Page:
The battle of the Aleutians was a war that was forgotten in part due to the fear that would arouse if the public knew that the enemy had taken some of the islands in the Aleutian Chain. Kiska and Attu were taken and held for almost a year with a strong garrison on each island, an air force and naval forces. Throughout the campaign the naval and air forces were brutally fought back to the point where the islands were virtually cut off from all but submarines but even they were eventually stopped. Many men on both sides died but the main enemy throughout the entire campaign for both sides was the weather and terrain of the Aleutians.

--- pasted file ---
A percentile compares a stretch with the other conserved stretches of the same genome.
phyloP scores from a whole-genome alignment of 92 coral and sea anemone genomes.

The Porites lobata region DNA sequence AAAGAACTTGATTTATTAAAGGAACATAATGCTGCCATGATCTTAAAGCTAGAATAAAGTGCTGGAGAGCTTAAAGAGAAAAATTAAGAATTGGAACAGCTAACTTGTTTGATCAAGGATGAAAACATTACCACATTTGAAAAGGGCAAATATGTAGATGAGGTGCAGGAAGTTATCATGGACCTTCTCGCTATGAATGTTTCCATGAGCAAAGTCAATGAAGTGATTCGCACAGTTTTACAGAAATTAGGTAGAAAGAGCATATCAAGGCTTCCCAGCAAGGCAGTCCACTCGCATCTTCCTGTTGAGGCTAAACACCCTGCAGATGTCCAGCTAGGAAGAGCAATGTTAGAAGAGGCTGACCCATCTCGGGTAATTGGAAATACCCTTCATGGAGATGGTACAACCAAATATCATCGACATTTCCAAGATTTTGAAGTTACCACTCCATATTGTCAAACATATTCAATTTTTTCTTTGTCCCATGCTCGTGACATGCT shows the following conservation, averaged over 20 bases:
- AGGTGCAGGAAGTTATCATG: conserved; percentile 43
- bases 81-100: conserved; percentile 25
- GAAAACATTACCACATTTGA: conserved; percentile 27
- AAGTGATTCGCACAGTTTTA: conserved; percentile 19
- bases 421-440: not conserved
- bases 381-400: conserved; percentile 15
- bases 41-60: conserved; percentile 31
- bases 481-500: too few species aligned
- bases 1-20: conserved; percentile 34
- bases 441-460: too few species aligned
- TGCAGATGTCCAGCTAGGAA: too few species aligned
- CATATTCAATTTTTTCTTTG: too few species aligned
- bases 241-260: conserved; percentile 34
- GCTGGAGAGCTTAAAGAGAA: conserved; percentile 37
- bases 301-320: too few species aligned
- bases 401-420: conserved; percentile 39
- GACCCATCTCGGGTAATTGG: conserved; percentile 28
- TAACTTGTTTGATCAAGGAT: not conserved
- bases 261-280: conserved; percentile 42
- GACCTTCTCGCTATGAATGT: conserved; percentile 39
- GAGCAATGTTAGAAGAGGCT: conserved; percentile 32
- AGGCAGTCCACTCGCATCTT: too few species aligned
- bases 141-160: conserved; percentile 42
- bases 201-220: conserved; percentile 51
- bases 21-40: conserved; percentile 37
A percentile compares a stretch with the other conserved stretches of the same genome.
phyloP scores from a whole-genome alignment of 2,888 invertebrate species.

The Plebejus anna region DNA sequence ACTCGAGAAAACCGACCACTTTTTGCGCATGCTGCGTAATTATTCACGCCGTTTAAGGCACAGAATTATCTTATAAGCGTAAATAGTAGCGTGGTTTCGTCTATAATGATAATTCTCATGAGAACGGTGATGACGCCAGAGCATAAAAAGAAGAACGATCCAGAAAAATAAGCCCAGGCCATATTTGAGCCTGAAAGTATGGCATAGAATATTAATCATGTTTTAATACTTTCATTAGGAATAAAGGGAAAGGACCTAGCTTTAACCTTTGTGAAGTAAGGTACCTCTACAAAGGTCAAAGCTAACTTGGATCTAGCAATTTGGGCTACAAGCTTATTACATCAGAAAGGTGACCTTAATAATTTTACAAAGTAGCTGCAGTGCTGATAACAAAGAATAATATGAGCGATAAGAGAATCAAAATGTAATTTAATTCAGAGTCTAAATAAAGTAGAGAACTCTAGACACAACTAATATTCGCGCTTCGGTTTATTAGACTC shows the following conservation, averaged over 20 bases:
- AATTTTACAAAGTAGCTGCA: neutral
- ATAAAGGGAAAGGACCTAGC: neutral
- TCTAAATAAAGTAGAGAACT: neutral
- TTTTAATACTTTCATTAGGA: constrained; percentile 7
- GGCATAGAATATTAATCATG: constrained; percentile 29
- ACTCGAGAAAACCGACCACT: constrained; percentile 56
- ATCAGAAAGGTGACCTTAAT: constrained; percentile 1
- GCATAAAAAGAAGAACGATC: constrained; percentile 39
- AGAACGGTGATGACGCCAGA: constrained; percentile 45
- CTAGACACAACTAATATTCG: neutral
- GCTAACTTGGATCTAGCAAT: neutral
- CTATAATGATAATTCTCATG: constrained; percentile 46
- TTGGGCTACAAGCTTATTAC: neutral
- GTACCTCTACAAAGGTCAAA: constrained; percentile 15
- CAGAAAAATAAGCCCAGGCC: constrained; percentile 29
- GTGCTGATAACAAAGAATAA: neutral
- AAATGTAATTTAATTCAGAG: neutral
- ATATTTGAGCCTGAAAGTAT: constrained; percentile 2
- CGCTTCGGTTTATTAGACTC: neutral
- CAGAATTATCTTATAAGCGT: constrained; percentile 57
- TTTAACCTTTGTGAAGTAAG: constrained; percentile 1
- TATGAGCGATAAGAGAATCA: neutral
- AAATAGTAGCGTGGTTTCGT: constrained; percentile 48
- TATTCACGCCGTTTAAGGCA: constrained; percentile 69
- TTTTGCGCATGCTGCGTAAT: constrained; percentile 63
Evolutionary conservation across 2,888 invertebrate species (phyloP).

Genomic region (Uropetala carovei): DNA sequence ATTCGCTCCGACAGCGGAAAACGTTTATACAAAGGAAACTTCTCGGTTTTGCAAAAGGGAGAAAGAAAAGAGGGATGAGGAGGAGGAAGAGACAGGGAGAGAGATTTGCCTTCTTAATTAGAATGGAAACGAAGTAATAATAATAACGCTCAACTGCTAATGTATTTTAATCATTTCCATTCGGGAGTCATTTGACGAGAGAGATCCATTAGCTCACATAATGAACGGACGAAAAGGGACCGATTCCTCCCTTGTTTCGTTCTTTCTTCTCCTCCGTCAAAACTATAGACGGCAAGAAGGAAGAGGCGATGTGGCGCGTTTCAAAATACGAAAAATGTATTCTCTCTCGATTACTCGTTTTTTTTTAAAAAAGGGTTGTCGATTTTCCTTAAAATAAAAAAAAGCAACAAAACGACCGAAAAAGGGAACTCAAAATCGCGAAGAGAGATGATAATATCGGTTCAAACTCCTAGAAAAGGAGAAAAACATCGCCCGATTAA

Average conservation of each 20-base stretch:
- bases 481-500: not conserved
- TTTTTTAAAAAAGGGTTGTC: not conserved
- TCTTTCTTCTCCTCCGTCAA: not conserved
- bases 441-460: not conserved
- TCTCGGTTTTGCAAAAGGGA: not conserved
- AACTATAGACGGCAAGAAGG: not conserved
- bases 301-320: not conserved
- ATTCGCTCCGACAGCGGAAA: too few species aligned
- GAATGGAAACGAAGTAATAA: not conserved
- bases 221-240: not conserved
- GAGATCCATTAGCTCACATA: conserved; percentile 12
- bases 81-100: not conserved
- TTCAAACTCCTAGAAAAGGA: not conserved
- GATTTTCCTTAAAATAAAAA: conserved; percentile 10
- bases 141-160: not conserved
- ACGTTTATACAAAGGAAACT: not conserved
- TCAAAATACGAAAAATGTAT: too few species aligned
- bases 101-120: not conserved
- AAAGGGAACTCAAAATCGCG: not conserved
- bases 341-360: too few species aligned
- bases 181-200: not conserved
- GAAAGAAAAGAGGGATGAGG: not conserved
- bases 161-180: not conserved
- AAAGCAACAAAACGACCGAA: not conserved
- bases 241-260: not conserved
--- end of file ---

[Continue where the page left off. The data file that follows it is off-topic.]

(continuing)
There are many firsts in the war in the Aleutians partly because it was the first time many new military concepts were attempted, including amphibious assaults, high altitude and low altitude bombing, specific weather designed gear and many others. For the US it was as much a testing ground as it was a battle. Part of that was the idea of island hopping. Since weather was such an issue in the Aleutians it was paramount to get supplies, men and aircraft closer to the front. This also put more distance safely defended behind the front and the mainland. Adak was one of those islands. Seventy Five years ago the first zero altitude strike, combined fighters and bombers, was carried out from Adak against Kiska. The anti aircraft defenses had become exceptionally good and with low level clouds, attacking at zero altitude proved to be the most effective way to strike the island. The B-24, P-38 and P-39 were the primary aircraft in the Aleutians with some P-40 units and B-17’s. Getting top of the line supplies wasn’t easy for this campaign since many didn’t believe it a real threat. History proved otherwise. Not much is out there about the Aleutian War but one good source is The Thousand Mile War by Brian Garfield.